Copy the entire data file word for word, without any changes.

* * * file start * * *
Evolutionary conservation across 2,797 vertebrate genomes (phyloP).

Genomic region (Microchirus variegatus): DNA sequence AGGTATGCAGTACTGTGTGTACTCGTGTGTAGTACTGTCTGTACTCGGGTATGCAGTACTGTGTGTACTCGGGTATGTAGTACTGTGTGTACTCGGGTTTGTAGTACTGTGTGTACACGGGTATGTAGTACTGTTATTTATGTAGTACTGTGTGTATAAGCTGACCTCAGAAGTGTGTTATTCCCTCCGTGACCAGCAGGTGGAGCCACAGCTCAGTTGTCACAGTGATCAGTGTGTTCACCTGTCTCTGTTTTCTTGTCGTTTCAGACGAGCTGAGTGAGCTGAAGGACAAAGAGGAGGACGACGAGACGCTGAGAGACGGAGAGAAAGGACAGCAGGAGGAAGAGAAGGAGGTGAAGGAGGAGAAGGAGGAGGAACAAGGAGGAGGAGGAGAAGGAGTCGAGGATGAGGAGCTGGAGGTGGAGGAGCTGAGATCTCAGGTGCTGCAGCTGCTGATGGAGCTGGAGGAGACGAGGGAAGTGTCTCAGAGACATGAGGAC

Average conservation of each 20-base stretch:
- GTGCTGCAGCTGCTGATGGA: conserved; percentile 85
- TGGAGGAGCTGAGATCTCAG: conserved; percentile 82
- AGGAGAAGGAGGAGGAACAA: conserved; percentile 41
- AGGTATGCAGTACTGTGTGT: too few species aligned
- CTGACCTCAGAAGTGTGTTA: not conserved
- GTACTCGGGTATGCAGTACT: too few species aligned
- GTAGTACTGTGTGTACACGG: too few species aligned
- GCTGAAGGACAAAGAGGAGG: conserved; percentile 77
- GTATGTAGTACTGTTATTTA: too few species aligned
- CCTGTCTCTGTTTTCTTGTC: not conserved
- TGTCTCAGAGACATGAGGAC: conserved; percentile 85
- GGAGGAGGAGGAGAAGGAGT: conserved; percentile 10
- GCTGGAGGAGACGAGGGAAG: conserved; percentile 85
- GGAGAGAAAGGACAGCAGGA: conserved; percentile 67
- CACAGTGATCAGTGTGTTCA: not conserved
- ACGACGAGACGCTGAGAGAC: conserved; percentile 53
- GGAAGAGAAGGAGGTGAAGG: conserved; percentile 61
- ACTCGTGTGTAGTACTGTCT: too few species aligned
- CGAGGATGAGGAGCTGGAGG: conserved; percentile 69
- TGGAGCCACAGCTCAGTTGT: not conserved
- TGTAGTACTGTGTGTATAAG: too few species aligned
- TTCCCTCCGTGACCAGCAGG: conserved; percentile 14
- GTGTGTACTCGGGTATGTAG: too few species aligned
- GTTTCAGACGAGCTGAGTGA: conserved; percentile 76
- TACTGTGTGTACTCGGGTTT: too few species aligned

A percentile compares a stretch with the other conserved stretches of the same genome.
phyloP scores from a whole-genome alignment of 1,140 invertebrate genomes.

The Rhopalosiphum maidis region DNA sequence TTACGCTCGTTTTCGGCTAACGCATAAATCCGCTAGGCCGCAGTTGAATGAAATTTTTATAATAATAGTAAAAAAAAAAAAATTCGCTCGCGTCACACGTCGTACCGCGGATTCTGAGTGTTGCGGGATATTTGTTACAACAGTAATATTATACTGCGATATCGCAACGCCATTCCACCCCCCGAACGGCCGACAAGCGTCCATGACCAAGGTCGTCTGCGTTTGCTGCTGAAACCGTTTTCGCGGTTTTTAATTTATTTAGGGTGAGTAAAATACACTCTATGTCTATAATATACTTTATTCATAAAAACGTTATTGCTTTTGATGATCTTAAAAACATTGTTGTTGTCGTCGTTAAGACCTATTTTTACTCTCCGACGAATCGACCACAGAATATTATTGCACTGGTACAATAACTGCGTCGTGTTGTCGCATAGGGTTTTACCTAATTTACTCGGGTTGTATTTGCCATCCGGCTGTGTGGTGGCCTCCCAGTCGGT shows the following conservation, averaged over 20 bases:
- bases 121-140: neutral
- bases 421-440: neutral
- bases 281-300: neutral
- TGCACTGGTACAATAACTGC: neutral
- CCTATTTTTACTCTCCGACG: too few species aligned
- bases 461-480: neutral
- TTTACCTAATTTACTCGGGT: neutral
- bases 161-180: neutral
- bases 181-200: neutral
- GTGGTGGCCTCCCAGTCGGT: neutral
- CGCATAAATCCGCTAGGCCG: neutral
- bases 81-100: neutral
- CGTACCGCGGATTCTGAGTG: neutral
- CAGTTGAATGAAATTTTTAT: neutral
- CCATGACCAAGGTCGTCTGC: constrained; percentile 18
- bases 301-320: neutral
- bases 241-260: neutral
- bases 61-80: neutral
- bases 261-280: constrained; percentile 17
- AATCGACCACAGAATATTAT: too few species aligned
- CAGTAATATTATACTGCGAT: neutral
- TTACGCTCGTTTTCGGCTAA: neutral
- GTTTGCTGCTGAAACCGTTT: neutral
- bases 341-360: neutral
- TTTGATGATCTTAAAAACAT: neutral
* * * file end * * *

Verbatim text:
Evolutionary conservation across 2,797 vertebrate genomes (phyloP).

Genomic region (Microchirus variegatus): DNA sequence AGGTATGCAGTACTGTGTGTACTCGTGTGTAGTACTGTCTGTACTCGGGTATGCAGTACTGTGTGTACTCGGGTATGTAGTACTGTGTGTACTCGGGTTTGTAGTACTGTGTGTACACGGGTATGTAGTACTGTTATTTATGTAGTACTGTGTGTATAAGCTGACCTCAGAAGTGTGTTATTCCCTCCGTGACCAGCAGGTGGAGCCACAGCTCAGTTGTCACAGTGATCAGTGTGTTCACCTGTCTCTGTTTTCTTGTCGTTTCAGACGAGCTGAGTGAGCTGAAGGACAAAGAGGAGGACGACGAGACGCTGAGAGACGGAGAGAAAGGACAGCAGGAGGAAGAGAAGGAGGTGAAGGAGGAGAAGGAGGAGGAACAAGGAGGAGGAGGAGAAGGAGTCGAGGATGAGGAGCTGGAGGTGGAGGAGCTGAGATCTCAGGTGCTGCAGCTGCTGATGGAGCTGGAGGAGACGAGGGAAGTGTCTCAGAGACATGAGGAC

Average conservation of each 20-base stretch:
- GTGCTGCAGCTGCTGATGGA: conserved; percentile 85
- TGGAGGAGCTGAGATCTCAG: conserved; percentile 82
- AGGAGAAGGAGGAGGAACAA: conserved; percentile 41
- AGGTATGCAGTACTGTGTGT: too few species aligned
- CTGACCTCAGAAGTGTGTTA: not conserved
- GTACTCGGGTATGCAGTACT: too few species aligned
- GTAGTACTGTGTGTACACGG: too few species aligned
- GCTGAAGGACAAAGAGGAGG: conserved; percentile 77
- GTATGTAGTACTGTTATTTA: too few species aligned
- CCTGTCTCTGTTTTCTTGTC: not conserved
- TGTCTCAGAGACATGAGGAC: conserved; percentile 85
- GGAGGAGGAGGAGAAGGAGT: conserved; percentile 10
- GCTGGAGGAGACGAGGGAAG: conserved; percentile 85
- GGAGAGAAAGGACAGCAGGA: conserved; percentile 67
- CACAGTGATCAGTGTGTTCA: not conserved
- ACGACGAGACGCTGAGAGAC: conserved; percentile 53
- GGAAGAGAAGGAGGTGAAGG: conserved; percentile 61
- ACTCGTGTGTAGTACTGTCT: too few species aligned
- CGAGGATGAGGAGCTGGAGG: conserved; percentile 69
- TGGAGCCACAGCTCAGTTGT: not conserved
- TGTAGTACTGTGTGTATAAG: too few species aligned
- TTCCCTCCGTGACCAGCAGG: conserved; percentile 14
- GTGTGTACTCGGGTATGTAG: too few species aligned
- GTTTCAGACGAGCTGAGTGA: conserved; percentile 76
- TACTGTGTGTACTCGGGTTT: too few species aligned

A percentile compares a stretch with the other conserved stretches of the same genome.
phyloP scores from a whole-genome alignment of 1,140 invertebrate genomes.

The Rhopalosiphum maidis region DNA sequence TTACGCTCGTTTTCGGCTAACGCATAAATCCGCTAGGCCGCAGTTGAATGAAATTTTTATAATAATAGTAAAAAAAAAAAAATTCGCTCGCGTCACACGTCGTACCGCGGATTCTGAGTGTTGCGGGATATTTGTTACAACAGTAATATTATACTGCGATATCGCAACGCCATTCCACCCCCCGAACGGCCGACAAGCGTCCATGACCAAGGTCGTCTGCGTTTGCTGCTGAAACCGTTTTCGCGGTTTTTAATTTATTTAGGGTGAGTAAAATACACTCTATGTCTATAATATACTTTATTCATAAAAACGTTATTGCTTTTGATGATCTTAAAAACATTGTTGTTGTCGTCGTTAAGACCTATTTTTACTCTCCGACGAATCGACCACAGAATATTATTGCACTGGTACAATAACTGCGTCGTGTTGTCGCATAGGGTTTTACCTAATTTACTCGGGTTGTATTTGCCATCCGGCTGTGTGGTGGCCTCCCAGTCGGT shows the following conservation, averaged over 20 bases:
- bases 121-140: neutral
- bases 421-440: neutral
- bases 281-300: neutral
- TGCACTGGTACAATAACTGC: neutral
- CCTATTTTTACTCTCCGACG: too few species aligned
- bases 461-480: neutral
- TTTACCTAATTTACTCGGGT: neutral
- bases 161-180: neutral
- bases 181-200: neutral
- GTGGTGGCCTCCCAGTCGGT: neutral
- CGCATAAATCCGCTAGGCCG: neutral
- bases 81-100: neutral
- CGTACCGCGGATTCTGAGTG: neutral
- CAGTTGAATGAAATTTTTAT: neutral
- CCATGACCAAGGTCGTCTGC: constrained; percentile 18
- bases 301-320: neutral
- bases 241-260: neutral
- bases 61-80: neutral
- bases 261-280: constrained; percentile 17
- AATCGACCACAGAATATTAT: too few species aligned
- CAGTAATATTATACTGCGAT: neutral
- TTACGCTCGTTTTCGGCTAA: neutral
- GTTTGCTGCTGAAACCGTTT: neutral
- bases 341-360: neutral
- TTTGATGATCTTAAAAACAT: neutral